Difference between Old & New Tax Regime

Old vs New Tax Regime

6 mins read

Last updated on 14th May 2024

India introduced a new tax regime in the Union Budget 2020 as an alternative to the existing tax system. Now, taxpayers can choose between two tax regimes: the old and the new. The old tax regime offers the benefit of various deductions and exemptions, such as those for housing loans, insurance premiums, and investments in tax-saving instruments, which can significantly reduce taxable income. In contrast, the new tax regime offers lower tax rates but does not allow most of these exemptions and deductions. This simplified system aims to reduce the complexity of tax filings. The choice between the two depends on individual financial circumstances. For your ease, we have jot down a detailed comparison of new tax regime vs old to help you understand the differences: 

1. Tax Slab Rates (FY 2024-25)

Old Tax Regime:

  • Offers a progressive tax rate structure with slabs ranging from 0% to 30%.
  • Allows for basic exemption limit up to Rs 2.5 lakh.
  • Higher exemption and rebate limits for senior citizens.
Income Range Tax Rate (Old Regime)
Up to ₹2,50,000 Nil
₹2,50,001 to ₹5,00,000 5%
₹5,00,001 to ₹10,00,000 20%
Above ₹10,00,000 30%


New Tax Regime:

  • Also features a progressive tax structure but with lower rates and more slabs, ranging from 5% to 30%.
  • The tax exemption limit has been increased to up to Rs. 3 lakhs.
  • Does not offer different rates for senior citizens.
Income Range Tax Rate (New Regime)
Up to ₹3,00,000 Nil
₹3,00,001 to ₹6,00,000 5% (Rebate u/s 87A)
₹6,00,001 to ₹9,00,000 10% (Rebate u/s 87A up to 7 lakhs)
₹9,00,001 to ₹12,00,000 15%
₹12,00,001 to ₹15,00,000 20%
Above ₹15,00,00 30%

Note: The new tax regime offers simplified tax brackets but does not allow for most deductions and exemptions.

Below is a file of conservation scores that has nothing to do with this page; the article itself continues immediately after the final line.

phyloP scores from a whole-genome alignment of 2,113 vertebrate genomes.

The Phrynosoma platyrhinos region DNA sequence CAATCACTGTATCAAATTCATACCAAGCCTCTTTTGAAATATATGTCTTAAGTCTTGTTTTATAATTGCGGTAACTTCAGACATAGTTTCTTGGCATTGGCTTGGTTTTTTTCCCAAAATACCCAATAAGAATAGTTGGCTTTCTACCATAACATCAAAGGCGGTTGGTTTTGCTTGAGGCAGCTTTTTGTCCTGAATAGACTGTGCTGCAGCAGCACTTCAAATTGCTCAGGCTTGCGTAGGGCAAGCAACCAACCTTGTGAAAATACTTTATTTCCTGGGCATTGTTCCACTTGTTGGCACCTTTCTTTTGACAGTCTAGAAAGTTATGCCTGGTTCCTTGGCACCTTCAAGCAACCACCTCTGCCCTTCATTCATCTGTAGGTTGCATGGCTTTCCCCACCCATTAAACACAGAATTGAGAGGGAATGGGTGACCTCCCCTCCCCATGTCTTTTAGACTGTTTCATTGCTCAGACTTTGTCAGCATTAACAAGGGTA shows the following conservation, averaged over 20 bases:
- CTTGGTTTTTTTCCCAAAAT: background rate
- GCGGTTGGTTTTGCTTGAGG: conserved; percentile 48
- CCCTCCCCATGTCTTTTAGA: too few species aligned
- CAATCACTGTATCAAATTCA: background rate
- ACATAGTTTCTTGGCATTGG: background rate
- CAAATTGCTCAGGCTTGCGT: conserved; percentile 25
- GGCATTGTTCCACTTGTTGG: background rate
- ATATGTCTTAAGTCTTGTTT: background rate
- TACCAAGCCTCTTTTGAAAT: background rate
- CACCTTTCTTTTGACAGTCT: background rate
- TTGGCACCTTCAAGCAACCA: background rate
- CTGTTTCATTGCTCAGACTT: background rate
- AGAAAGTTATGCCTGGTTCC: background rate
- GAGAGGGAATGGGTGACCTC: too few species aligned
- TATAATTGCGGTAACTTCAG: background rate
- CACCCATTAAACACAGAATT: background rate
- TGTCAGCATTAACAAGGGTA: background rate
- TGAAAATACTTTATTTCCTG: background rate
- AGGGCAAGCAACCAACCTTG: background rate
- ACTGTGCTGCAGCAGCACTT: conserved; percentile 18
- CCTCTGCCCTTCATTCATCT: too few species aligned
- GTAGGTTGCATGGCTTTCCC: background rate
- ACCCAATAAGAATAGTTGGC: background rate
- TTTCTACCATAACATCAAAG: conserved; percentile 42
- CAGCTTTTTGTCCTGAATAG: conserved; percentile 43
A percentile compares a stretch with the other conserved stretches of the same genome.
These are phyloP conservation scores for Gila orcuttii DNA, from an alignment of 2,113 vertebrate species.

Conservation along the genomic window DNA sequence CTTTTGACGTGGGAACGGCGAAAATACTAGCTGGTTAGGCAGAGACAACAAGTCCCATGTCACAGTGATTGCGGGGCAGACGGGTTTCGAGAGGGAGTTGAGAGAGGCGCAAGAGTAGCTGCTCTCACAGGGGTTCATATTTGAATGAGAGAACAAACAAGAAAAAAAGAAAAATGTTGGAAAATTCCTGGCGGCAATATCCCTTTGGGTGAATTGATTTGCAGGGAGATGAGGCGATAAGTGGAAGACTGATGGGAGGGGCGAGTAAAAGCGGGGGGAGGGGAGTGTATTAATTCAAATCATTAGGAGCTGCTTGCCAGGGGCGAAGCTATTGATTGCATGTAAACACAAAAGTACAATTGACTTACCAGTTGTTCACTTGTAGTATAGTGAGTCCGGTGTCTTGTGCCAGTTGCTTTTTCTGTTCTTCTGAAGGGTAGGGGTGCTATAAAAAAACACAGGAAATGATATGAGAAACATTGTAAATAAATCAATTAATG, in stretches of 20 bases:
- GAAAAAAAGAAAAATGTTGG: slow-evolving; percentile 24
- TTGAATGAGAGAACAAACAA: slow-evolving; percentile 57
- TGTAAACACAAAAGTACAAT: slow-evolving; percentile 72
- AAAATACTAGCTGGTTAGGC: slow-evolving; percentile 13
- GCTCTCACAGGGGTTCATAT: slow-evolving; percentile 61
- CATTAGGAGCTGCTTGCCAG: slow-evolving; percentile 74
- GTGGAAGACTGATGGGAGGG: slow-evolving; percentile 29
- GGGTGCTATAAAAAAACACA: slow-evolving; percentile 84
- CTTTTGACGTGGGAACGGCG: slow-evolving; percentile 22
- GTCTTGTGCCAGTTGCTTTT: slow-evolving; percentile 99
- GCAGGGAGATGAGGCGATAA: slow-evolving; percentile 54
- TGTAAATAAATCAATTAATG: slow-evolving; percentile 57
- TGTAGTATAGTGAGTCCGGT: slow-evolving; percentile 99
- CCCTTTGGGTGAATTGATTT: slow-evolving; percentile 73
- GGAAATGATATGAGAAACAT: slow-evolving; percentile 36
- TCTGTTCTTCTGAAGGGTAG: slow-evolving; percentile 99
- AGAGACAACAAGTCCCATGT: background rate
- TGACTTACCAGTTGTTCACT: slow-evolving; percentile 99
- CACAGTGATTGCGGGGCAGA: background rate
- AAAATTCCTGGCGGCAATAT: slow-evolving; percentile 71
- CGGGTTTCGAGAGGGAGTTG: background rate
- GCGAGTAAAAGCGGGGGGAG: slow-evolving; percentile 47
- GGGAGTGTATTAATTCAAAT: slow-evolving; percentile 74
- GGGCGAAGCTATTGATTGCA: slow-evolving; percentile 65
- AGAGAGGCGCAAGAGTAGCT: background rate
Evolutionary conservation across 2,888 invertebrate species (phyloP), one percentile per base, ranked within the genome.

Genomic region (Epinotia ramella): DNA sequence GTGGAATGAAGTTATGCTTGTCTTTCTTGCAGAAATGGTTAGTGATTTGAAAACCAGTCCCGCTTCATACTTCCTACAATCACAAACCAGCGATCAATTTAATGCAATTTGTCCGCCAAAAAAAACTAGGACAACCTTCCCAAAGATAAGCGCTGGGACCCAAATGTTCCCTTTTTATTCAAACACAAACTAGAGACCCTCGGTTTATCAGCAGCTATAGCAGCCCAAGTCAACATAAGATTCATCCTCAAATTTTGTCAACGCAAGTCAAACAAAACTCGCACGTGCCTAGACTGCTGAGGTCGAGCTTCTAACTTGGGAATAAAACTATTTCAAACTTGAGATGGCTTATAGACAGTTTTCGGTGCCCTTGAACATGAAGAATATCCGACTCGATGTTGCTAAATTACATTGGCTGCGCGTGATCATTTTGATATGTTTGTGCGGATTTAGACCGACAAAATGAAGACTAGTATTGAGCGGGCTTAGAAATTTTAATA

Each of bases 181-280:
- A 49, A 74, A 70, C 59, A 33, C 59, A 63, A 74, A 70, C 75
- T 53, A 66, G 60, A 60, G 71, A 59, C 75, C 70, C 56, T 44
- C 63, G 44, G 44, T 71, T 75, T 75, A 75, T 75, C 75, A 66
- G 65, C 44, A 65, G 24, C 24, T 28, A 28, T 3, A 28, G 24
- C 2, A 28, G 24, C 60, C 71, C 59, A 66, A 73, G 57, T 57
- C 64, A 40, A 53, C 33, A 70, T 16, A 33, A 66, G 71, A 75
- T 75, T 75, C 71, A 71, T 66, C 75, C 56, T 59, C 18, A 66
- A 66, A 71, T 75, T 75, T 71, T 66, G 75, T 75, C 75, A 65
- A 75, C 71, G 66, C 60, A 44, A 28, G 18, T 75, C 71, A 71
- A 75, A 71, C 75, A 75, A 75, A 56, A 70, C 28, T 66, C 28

2. Deductions and Exemptions

Old Tax Regime:

  • Allows numerous deductions and exemptions under various sections of the Income Tax Act, like 80C (investments), 80D (medical insurance), house rent allowance, home loan interest, etc. 
  • More beneficial for those who have substantial investments, children's education expenses, home loans, or high medical insurance premiums.

New Tax Regime:

  • Offers simplified tax structure with reduced rates but does not allow most of the deductions and exemptions available under the old regime.
  • May benefit those who do not invest much in tax-saving schemes or those who do not have significant deductible expenses.

3. Applicability

Old Tax Regime:

  • Continues to be available for all taxpayers.
  • Offers more flexibility for optimizing tax through various exemptions and deductions.

New Tax Regime:

  • Optional and can be chosen at the beginning of the fiscal year; however, business owners who choose the new regime cannot switch back to the old.
  • Salaried individuals and those with income from other sources can switch between the regimes each year.

4. Suitability

Old Tax Regime:

  • More suitable for individuals who can avail themselves of various deductions and exemptions to reduce their taxable income significantly

New Tax Regime:

  • More suited for individuals who prefer a lower tax rate and do not want to deal with the hassle of investments and managing deductions just for the tax benefits.

5. Tax Planning

Old Tax Regime:

  • Requires careful tax planning to maximize deductions and reduce tax liability.

New Tax Regime:

  • Requires minimal tax planning since most deductions are not applicable, simplifying the filing process.

Which Is Better: New Or Old Tax Regime For Salaried Employees?

Criteria Old Tax Regime New Tax Regime
Tax Planning Flexibility High flexibility with numerous deductions and exemptions available. Ideal for those who are proactive in tax planning. Limited flexibility; no option for most exemptions and deductions, leading to simpler tax filing.

Deductions And Exemptions

Allows for deductions like 80C (ELSS, PPF), 80D (medical insurance), HRA, home loan interest, etc. No deductions or exemptions, which simplifies the process but may result in higher taxable income for those previously benefiting from deductions.
Tax Rates Progressive tax rates from 5% to 30%, potentially higher if deductions are not utilized effectively. Lower tax rates across new slabs, which might reduce tax liability for those who have minimal or no deductions.
Suitability Best for individuals who maximize their tax-saving potential through investments, insurance, home loans, etc. Ideal for individuals who either do not invest in tax-saving options or prefer not to manage multiple deductions.